GSC expands REFS program for peer-support and stress relief
New resources to be available to MIT graduate students through REFS initiative, changes to come in February
Beginning in February, the Resources for Easing Friction and Stress (REFS) initiatives will expand to include a program whose services will be available to the general graduate-student community.
The new program called Institute-wide REFS (iREFS) will be launched, and will exist alongside the departmental REFS (dREFS) peer-support program currently operating in nine departments at MIT and made available to graduate students through their respective departments.
Francesco Bellei G, vice-president of the Graduate Student Council (GSC), said the iREFS program is applying the structure of the dREFS programs at the institute level with the goal of “bringing this resource to all the graduate students, and possibly post-docs, on campus.” The volunteers staffing the REFS programs are themselves known as REFS, and similar to departmental REFS, students who apply to be iREFS are required to undergo a 40-hour training program in conflict management.
Dean for Student Life Chris Colombo commended what he called the “unique peer-based approach” of the REFs program, which provides “peer-to-peer support in one-on-one sessions focusing on specific issues of concern to the student” and can refer the student “to other services that are part of MIT’s student support network,” such as the Mental Health and Counseling Service. Dean Colombo also said the program helped “advocate for the graduate-student community by focusing on issues that are shared by community members.”
REFS are probably people “that students would feel more comfortable reaching out to, as opposed to going through official channels first,” Andrea Dubin G, co-chair of the GSC Housing & Community Affairs committee, said.
REFS are, according to Bellei, “not judgemental [and] are oftentimes just there to listen.” Bellei said that without breaking the confidentiality agreement, “we can start gathering some data on what are the most common issues that students on campus go through, and [by] being connected with the GSC we can try to advocate for [solutions] with the MIT administration or with particular departments.”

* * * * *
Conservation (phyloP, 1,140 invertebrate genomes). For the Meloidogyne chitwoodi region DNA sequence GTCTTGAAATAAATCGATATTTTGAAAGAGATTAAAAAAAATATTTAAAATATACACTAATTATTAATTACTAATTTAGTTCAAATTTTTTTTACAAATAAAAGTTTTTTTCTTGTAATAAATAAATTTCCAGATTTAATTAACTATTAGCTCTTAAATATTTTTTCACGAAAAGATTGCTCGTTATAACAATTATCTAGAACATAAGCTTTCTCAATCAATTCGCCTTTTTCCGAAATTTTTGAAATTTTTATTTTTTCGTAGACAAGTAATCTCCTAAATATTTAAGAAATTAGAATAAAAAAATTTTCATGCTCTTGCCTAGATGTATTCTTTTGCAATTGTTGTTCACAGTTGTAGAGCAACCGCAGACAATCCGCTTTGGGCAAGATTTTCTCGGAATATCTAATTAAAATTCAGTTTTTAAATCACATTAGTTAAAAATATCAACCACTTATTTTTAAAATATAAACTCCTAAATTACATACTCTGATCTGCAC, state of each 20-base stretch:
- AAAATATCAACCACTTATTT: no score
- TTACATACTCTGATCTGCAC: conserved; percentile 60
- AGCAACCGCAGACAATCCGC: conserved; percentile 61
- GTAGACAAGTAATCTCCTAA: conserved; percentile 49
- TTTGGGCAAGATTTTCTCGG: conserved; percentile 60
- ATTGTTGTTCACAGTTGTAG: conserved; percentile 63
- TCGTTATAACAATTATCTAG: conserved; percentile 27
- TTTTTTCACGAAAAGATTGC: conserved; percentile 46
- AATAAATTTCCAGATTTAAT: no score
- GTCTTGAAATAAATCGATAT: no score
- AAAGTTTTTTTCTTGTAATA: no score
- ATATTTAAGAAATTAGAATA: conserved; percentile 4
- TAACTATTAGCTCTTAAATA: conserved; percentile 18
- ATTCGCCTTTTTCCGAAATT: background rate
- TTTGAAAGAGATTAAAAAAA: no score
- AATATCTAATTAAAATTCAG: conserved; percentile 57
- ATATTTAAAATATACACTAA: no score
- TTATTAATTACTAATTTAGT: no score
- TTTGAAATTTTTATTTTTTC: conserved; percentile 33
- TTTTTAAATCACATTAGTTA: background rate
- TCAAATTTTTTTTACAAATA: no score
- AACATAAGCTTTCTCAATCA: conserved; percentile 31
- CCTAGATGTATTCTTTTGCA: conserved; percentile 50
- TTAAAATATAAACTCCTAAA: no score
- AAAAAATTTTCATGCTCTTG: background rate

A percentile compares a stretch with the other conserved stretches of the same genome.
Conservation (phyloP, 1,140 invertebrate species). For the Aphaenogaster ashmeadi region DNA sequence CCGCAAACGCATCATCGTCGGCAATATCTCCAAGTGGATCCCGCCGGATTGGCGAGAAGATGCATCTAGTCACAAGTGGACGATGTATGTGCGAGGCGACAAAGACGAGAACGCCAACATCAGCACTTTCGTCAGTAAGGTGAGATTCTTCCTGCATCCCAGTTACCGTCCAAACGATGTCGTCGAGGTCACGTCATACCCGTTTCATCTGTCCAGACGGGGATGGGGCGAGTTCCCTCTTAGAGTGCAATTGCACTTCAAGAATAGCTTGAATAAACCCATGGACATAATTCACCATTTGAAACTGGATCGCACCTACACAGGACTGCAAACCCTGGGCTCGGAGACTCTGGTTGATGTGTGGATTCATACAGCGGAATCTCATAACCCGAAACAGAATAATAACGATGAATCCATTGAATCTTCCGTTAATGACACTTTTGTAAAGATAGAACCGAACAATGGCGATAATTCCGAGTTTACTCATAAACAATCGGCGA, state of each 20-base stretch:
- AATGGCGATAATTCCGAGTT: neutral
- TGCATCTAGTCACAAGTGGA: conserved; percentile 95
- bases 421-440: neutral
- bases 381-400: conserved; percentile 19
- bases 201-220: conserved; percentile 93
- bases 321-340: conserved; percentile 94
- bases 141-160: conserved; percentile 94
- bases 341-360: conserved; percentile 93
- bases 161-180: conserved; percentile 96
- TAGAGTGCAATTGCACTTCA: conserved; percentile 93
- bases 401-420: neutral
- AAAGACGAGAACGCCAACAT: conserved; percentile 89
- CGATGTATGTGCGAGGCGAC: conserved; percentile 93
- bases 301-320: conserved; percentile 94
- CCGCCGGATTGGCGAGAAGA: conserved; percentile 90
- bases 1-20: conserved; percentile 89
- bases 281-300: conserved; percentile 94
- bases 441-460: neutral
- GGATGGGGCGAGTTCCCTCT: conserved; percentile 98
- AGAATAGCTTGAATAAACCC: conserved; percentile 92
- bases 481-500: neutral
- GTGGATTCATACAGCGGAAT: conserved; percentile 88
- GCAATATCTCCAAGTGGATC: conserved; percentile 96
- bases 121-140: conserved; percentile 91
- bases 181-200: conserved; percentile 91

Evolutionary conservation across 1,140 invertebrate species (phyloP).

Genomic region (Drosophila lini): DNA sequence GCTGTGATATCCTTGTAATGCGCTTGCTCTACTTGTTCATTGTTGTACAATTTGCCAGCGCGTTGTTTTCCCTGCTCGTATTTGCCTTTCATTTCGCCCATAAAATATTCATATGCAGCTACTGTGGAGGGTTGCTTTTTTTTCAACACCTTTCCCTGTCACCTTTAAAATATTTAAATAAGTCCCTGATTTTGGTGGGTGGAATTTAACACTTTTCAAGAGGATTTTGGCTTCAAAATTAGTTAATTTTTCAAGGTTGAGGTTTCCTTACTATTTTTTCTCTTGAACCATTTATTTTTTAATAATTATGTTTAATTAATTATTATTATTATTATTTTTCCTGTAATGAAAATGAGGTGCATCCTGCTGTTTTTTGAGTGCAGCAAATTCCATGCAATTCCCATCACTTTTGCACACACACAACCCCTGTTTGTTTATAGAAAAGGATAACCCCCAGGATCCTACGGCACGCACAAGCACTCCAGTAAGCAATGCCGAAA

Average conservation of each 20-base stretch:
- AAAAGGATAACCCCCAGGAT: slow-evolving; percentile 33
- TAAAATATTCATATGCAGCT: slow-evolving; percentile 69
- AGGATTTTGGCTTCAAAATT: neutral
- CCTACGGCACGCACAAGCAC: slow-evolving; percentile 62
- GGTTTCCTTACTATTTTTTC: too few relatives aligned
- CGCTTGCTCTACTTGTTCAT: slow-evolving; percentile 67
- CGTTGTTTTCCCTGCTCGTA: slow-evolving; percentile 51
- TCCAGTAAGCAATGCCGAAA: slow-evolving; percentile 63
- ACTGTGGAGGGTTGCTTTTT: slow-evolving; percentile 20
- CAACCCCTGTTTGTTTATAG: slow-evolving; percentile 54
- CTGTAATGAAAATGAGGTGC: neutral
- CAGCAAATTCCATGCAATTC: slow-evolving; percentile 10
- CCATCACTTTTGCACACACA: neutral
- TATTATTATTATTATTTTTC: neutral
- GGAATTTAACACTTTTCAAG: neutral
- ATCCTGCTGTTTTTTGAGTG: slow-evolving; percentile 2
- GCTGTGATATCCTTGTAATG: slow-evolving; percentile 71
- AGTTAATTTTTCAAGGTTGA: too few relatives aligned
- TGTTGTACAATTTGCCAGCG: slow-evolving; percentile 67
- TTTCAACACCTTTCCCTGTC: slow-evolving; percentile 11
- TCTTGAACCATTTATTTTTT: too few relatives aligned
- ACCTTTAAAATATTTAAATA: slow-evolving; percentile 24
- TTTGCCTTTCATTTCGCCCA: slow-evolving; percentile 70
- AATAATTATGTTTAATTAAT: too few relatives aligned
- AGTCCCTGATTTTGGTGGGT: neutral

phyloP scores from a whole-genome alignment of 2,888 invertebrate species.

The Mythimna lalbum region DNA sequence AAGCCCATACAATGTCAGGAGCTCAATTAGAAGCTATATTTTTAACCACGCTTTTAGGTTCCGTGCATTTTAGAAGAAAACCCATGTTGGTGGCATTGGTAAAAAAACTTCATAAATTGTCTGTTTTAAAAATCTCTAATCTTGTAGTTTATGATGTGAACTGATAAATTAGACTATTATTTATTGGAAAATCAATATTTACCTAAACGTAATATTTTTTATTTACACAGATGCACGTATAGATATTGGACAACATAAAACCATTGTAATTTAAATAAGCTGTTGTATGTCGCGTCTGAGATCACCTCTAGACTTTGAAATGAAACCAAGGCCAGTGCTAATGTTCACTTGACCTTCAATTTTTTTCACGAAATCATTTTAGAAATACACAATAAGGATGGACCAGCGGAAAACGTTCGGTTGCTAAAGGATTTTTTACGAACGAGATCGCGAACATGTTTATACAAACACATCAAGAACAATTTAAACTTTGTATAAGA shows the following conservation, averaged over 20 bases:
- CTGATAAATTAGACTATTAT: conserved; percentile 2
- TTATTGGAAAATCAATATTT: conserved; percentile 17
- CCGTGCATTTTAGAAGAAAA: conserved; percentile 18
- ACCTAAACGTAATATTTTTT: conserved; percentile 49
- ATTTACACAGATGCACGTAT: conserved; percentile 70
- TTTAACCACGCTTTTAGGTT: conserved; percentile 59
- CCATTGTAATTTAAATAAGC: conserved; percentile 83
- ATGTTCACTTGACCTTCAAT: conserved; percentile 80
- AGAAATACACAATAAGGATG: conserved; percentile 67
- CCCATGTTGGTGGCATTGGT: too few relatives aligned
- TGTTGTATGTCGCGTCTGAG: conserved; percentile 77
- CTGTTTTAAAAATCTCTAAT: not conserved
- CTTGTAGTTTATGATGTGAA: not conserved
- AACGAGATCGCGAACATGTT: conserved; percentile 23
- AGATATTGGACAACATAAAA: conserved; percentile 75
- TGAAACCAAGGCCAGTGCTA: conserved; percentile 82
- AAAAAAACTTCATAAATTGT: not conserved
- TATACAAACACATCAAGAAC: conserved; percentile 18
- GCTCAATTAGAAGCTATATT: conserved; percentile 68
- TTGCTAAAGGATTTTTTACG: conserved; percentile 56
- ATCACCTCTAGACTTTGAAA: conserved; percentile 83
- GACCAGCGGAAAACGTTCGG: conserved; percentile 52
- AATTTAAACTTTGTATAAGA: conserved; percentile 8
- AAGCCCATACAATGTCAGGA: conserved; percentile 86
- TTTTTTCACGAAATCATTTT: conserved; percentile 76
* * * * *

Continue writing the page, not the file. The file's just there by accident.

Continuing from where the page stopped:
“[The iREFS program is] not meant to replace anything; it’s meant to give somebody an additional resource that they can go to, that maybe they feel more comfortable going to,” Dubin said, adding that her hope is to build a network with both iREFS and dREFS working together. “dREFS are going to take department-related issues … and iREFS are a more broad umbrella dealing with interdepartmental issues and interpersonal issues that people don’t want to go within their department for. I don’t think it’s feasible for [the iREFS program] to be giant, but we want everybody to know about it, to feel like it is a resource they can use.”
At present, the program has 15 iREFS, of which 14 are graduate students and one is a post-doctoral student.
“When we are selecting REFS,” said Dubin, “one of the things that we look at is what groups they can help. We really try to make sure that the pool of iREFS that we’re getting could … reach out to as” diverse a population as possible. This included asking applicants what languages they were comfortable speaking, and being sensitive to the fact that groups like international students and LGBT students face their own set of challenges.
Bellei said that carrying out the work of a REFS is “something that many times occurs spontaneously,” and is not “something for which you can have office times — like would be [the case in] a normal job. [For example, if] you’re talking to some peer, and you hear that someone is having some trouble ... at that moment, that REFS switch turns on.” He planned to do more recruiting in June to reach the target of 20 iREFS.
Dean for Graduate Education Christine Ortiz has commended the GSC “for spearheading the effort to expand the REFS program via iREFS,” adding that “the expansion will provide all graduate students with a compassionate, understanding, and low-barrier resource to help them mitigate and manage the stresses of graduate school and deal with challenging situations and conflicts.”
More information on the REFS programs can be found at refs.mit.edu.